- Oops!Something went wrong.Please try again later.
Watch: Biden says US has purchased 'enough vaccine supplies to vaccinate all Americans'
Biden's administration Thursday bought 200 million COVID-19 vaccine doses from Pfizer and Moderna.
That marks a 50% increase in the US's available supply, bringing the total to 600 million doses.
Biden said Trump "didn't order enough vaccines" while in office.
Days after taking office, President Joe Biden said his administration planned to buy another 200 million COVID-19 vaccine doses - 100 million from Pfizer and 100 million from Moderna. That purchase went through on Thursday, the president said, marking a 50% increase in the nation's total vaccine supply.
The US has now ordered 600 million total doses from the companies - enough to vaccinate 300 million Americans. That gives the country enough doses for all of its adult population: about 255 million people.
The new supply won't be delivered until the end of July, meaning it will help prevent vaccine shortages down the road but won't accelerate the pace of vaccinations.
While speaking at the National Institutes of Health in Bethesda, Maryland, on Thursday, Biden said he had inherited a vaccination program that was "in much worse shape" than his team had anticipated.
"My predecessor, to be very blunt about it, did not do his job in getting ready for the massive challenge of vaccinating hundreds of millions of Americans," Biden said. "He didn't order enough vaccines. He didn't mobilize enough people to administer the shots."
In his first three weeks in office, the Biden administration has increased the weekly supply of vaccines available to states by nearly 30%, the president said. About 34.7 million people in the US have received at least one dose of the two-dose vaccines.
"Millions more Americans will get vaccinated in February than the previous administration was on track to do," Biden said.
Dr. Anthony Fauci, the director of the National Institute of Allergy and Infectious Diseases, recently told "Today" that he expected the US to reach "open season" - the time when all adults have access to coronavirus shots - by April.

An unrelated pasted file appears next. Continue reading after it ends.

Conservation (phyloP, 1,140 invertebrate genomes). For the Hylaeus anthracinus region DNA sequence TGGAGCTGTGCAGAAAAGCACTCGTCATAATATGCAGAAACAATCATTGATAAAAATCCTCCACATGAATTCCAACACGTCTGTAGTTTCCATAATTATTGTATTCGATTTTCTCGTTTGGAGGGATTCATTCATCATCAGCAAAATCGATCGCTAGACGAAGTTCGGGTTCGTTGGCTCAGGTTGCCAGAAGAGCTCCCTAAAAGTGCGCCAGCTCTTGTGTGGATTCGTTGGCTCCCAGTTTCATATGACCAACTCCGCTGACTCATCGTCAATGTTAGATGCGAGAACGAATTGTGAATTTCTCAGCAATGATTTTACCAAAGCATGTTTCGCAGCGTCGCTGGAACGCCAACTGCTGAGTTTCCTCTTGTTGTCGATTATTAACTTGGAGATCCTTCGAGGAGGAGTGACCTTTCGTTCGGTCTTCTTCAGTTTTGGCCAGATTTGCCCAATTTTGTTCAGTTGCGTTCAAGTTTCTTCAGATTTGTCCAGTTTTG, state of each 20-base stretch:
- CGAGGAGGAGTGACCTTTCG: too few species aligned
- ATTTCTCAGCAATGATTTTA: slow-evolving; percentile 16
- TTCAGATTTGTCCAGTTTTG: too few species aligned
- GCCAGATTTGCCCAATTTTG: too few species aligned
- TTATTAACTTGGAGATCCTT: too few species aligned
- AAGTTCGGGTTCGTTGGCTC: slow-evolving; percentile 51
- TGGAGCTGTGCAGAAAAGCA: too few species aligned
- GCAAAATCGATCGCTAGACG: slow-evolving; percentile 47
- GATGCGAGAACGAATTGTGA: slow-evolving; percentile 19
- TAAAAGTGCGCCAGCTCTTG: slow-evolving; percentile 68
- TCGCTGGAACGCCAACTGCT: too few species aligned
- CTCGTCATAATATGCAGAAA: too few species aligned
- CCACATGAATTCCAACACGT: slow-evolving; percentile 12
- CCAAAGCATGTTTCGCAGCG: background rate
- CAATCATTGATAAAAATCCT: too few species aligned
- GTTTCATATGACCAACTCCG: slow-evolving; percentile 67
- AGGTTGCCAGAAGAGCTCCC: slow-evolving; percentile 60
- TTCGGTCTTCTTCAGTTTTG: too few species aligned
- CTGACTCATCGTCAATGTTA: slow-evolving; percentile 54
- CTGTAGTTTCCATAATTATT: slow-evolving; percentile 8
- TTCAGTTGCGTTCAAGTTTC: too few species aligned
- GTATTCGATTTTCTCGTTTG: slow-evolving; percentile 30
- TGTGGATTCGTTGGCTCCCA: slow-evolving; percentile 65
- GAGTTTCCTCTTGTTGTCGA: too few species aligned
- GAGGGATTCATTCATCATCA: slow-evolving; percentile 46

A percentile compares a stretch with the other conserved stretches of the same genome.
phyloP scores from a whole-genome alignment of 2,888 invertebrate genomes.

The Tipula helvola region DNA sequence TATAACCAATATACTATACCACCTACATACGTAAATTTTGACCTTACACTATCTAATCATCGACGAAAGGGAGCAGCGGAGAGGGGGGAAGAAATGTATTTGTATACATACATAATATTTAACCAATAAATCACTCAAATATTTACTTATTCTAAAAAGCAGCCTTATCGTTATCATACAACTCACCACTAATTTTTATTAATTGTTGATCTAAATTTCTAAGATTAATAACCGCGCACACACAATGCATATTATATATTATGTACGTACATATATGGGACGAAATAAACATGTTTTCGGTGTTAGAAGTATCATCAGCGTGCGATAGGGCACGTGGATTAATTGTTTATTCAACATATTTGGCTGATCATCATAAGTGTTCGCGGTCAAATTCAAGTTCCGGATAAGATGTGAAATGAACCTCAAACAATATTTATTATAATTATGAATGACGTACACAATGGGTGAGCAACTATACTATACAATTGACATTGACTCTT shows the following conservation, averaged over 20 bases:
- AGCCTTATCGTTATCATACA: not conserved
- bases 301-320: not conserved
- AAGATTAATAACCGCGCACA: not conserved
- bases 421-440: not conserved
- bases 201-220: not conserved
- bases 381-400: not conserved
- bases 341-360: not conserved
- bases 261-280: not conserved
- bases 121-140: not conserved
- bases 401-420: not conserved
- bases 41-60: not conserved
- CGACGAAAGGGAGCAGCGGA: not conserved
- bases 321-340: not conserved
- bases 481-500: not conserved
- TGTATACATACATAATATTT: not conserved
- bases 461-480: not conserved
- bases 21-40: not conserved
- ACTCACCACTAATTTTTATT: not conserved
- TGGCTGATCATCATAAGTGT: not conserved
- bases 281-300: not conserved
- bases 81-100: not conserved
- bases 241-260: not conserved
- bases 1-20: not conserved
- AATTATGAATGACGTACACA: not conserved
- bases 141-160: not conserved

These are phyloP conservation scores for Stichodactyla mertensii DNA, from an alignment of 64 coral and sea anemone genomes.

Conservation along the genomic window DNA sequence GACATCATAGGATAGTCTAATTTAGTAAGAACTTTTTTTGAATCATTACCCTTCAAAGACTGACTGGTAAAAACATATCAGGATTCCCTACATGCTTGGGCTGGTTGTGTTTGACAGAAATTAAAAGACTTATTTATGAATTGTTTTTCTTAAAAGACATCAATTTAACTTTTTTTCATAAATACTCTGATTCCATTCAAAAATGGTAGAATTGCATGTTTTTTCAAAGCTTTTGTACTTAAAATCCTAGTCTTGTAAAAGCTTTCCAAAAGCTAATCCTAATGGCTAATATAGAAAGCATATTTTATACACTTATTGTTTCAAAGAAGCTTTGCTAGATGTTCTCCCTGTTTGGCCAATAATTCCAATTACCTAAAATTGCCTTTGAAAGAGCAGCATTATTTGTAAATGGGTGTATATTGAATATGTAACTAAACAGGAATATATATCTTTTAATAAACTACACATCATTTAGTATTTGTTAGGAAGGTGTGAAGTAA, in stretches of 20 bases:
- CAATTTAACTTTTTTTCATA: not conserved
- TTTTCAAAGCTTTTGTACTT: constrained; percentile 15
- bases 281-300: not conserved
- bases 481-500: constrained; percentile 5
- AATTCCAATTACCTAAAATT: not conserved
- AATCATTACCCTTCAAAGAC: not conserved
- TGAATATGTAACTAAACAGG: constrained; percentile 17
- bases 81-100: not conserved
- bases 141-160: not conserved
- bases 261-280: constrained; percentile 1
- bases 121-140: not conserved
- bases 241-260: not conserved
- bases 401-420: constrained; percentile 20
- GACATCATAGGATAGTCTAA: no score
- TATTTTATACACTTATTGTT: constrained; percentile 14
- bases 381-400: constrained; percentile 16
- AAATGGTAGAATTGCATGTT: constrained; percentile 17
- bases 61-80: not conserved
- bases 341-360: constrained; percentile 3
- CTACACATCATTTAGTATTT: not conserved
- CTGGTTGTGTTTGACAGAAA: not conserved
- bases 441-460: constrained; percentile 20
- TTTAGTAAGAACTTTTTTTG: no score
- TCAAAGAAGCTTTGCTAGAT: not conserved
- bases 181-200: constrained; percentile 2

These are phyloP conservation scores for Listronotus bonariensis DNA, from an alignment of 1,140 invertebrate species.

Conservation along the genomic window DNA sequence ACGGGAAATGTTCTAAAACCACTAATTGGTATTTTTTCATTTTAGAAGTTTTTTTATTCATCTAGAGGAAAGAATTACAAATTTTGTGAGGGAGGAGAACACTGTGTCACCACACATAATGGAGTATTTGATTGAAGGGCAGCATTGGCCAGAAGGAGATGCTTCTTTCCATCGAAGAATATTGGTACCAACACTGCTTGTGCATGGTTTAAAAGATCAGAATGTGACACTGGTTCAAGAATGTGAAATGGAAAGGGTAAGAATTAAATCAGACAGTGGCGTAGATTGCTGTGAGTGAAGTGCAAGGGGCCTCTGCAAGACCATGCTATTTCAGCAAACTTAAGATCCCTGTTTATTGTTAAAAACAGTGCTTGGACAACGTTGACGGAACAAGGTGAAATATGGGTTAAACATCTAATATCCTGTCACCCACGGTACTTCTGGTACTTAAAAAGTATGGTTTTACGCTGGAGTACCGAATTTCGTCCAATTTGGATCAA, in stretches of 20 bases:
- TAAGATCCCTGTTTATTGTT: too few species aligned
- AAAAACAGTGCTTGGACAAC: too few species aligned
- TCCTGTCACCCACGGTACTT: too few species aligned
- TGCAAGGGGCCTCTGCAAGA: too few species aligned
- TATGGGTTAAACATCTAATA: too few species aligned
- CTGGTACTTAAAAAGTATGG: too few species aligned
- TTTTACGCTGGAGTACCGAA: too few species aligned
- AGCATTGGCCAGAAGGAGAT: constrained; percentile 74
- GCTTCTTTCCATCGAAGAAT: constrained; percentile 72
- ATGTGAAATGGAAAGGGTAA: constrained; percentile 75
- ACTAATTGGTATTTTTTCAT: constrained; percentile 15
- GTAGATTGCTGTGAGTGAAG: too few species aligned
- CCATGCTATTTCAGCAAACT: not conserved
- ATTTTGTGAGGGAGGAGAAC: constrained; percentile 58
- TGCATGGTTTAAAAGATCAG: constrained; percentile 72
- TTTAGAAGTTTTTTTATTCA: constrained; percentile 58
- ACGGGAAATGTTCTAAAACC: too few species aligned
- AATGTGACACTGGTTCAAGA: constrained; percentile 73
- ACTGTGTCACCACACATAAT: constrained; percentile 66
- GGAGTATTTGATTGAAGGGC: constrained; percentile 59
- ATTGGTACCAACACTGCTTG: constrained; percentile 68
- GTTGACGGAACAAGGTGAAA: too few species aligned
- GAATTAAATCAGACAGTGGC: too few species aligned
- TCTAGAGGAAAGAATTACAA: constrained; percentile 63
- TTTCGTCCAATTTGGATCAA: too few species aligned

As new variants spread, public-health experts push for speedy vaccinations
Pfizer's and Moderna's vaccines are more than 90% effective at preventing symptomatic COVID-19 - the highest efficacy rates of any coronavirus shot thus far.
Both shots rely on messenger RNA (mRNA) to send a coded message to the body that triggers an immune response. Moderna's shot has been authorized for people 18 and older, while Pfizer's shot has been authorized for people ages 16 and up.
"The new mRNA technology - that's absolutely the Rolls Royce, the top of the line vaccines that you've seen come out," Dr. Johan Bester, the director of bioethics at the University of Nevada, Las Vegas, School of Medicine, told Insider.
But the companies are expected to deliver only 220 million doses in total to the US by the end of March. That's enough to vaccinate 110 million people - just 42% of those who are currently eligible to receive their shots.Â
Public-health experts are optimistic that vaccinations can speed up if the Food and Drug Administration authorizes Johnson & Johnson's coronavirus shot. The company last week asked US regulators to give its vaccine an emergency OK. An FDA advisory committee will meet to discuss the request on February 26, and the shot could be green-lighted a few days later.
Experts are adamant that people get vaccinated as quickly as possible, given the spread of new, more infectious variants like B.1.351, a coronavirus strain first identified in South Africa. Preliminary research found that B.1.351 could partially evade the protection offered by current vaccines.
"If presented with any one of the available vaccines, and you could get the other one in one month, I would go for the one in front of you right now," Dr. Becky Smith, an infectious-disease specialist at Duke Health, told Insider. "You just don't want to get COVID and they're all super effective."
Read the original article on Business Insider
Listen: #ChamberBreakers - Mastercard’s executive vice chair on educating and tackling tech bias